More than 40 years before there was Jillian Michaels and a Biggest Loser TV show helping overweight people get their lives under control, there was The Jack LaLanne Show.
The fitness world and the world-at-large has just lost a great man, Jack LaLanne died yesterday at the age 96. Frequently, before he became ill with pneumonia, but right up until his death he was still lifting weights. Did you hear that Mr. Bricks? No McRibs, no hot wings and no potato skins for this man. He was the real deal. A true nutritional guru who walked the walk, talked the talked, and swam in freezing water towing tug boats full of people – while in handcuffs. He was truly a man of steel.
Jack had a 10 point fitness plan that was pretty simple really. It went something like this:
- Better nutrition. Eat good just 1 week and you will feel better. You will have more energy.
- Create and make good habits. (Start by choosing 5 good habits to do for 1 week)
- Positive thinking. Appreciate what you have…
- Grooming. Make yourself look better all week so you can get good feedback from your spouse. Listen to their suggestions.
- Help others.
Jack also had a great sense of humor. He had a few quotes about the simple rules of nutrition that he said everyone should live by:
1. “If man made it, don’t eat it”
2. “If it tastes good, spit it out.”
and he often had funny quips:
“I cannot afford to die, it will ruin my image.”
And Jack LaLanne has left behind an amazing legacy:
(As reported on Jack LaLanne’s web site)
- 1954 (age 40): swam the entire length of the Golden Gate Bridge in San Francisco, underwater, with 140 pounds (64 kg; 10 st) of equipment, including two air tanks. A world record.
- 1955 (age 41): swam from Alcatraz Island to Fisherman’s Wharf in San Francisco while handcuffed. When interviewed afterwards he was quoted as saying that the worst thing about the ordeal was being handcuffed.
- 1956 (age 42): set a world record of 1,033 push-ups in 23 minutes on You Asked For It, a television program with Art Baker.
- 1957 (age 43): swam the Golden Gate channel while towing a 2,500-pound (1,100 kg; 180 st) cabin cruiser. The swift ocean currents turned this one-mile (1.6 km) swim into a swimming distance of 6.5 miles (10.5 km).
- 1958 (age 44): maneuvered a paddleboard nonstop from Farallon Island to the San Francisco shore. The 30-mile (48 km) trip took 9.5 hours.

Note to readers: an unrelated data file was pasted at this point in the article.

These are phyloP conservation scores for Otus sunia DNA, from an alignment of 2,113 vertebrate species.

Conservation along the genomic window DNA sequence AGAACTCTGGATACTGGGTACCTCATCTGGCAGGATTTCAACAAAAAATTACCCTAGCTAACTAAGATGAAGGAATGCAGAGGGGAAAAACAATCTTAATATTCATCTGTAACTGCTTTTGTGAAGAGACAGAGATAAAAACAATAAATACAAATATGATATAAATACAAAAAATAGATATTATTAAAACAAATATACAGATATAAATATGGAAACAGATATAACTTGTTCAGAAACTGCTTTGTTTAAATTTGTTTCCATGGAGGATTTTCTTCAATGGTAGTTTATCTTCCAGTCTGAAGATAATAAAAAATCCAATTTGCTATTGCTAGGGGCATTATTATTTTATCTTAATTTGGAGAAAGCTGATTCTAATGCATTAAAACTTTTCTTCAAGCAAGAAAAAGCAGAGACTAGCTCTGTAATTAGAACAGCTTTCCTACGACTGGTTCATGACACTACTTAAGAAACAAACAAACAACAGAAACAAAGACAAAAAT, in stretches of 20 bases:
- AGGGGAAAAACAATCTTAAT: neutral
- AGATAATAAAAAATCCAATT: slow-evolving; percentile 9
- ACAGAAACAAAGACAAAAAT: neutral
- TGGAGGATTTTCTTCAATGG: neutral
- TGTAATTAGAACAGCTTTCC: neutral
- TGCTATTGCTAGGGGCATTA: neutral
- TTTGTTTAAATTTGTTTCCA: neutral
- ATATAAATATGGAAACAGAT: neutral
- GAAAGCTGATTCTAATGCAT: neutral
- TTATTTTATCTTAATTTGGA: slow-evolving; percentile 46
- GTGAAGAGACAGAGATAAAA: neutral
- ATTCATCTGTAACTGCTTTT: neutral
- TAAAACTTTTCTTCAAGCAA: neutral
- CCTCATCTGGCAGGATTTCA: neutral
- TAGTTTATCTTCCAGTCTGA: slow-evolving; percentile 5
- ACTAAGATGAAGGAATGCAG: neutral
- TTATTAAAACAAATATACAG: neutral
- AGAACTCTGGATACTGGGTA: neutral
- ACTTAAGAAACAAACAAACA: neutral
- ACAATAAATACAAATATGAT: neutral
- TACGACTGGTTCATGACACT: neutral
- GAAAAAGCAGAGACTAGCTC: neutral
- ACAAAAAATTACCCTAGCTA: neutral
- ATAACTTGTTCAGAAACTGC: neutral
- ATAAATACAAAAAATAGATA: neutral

- 1959 (age 45): did 1,000 star jumps and 1,000 chin-ups in 1 hour, 22 minutes and The Jack LaLanne Show went nationwide.
- 1974 (age 60): For the second time, he swam from Alcatraz Island to Fisherman’s Wharf. Again, he was handcuffed, but this time he was also shackled and towed a 1,000-pound (450 kg; 71 st) boat.
- 1975 (age 61): Repeating his performance of 21 years earlier, he again swam the entire length of the Golden Gate Bridge, underwater and handcuffed, but this time he was shackled and towed a 1,000-pound (450 kg; 71 st) boat.
- 1976 (age 62): To commemorate the “Spirit of ’76”, United States Bicentennial, he swam one mile (1.6 km) in Long Beach Harbor. He was handcuffed and shackled, and he towed 13 boats (representing the 13 original colonies) containing 76 people.
- 1979 (age 65): towed 65 boats in Lake Ashinoko, near Tokyo, Japan. He was handcuffed and shackled, and the boats were filled with 6,500 pounds (2,900 kg; 460 st) of Louisiana Pacific wood pulp.
- 1980 (age 66): towed 10 boats in North Miami, Florida. The boats carried 77 people, and he towed them for over one mile (1.6 km) in less than one hour.
- 1994 (age 80): Once again handcuffed and shackled, he fought strong winds and currents as he swam 1.5 miles (2.4 km) while towing 80 boats with 80 people from the Queensway Bay Bridge in the Long Beach Harbor to the Queen Mary.
He was so passionate about living a healthy life style, I can only imagine what thoughts were rolling around in his coconut whenever he drove past a McDonald’s or a Burger King. He was talking about nutrition, before talking about nutrition was cool. He was working out and lifting weights before working out and lifting weights were cool. And most importantly, he was wearing sneakers, before wearing sneakers were cool – just sayin’ he did it all.
Jack LaLanne, you will be truly missed.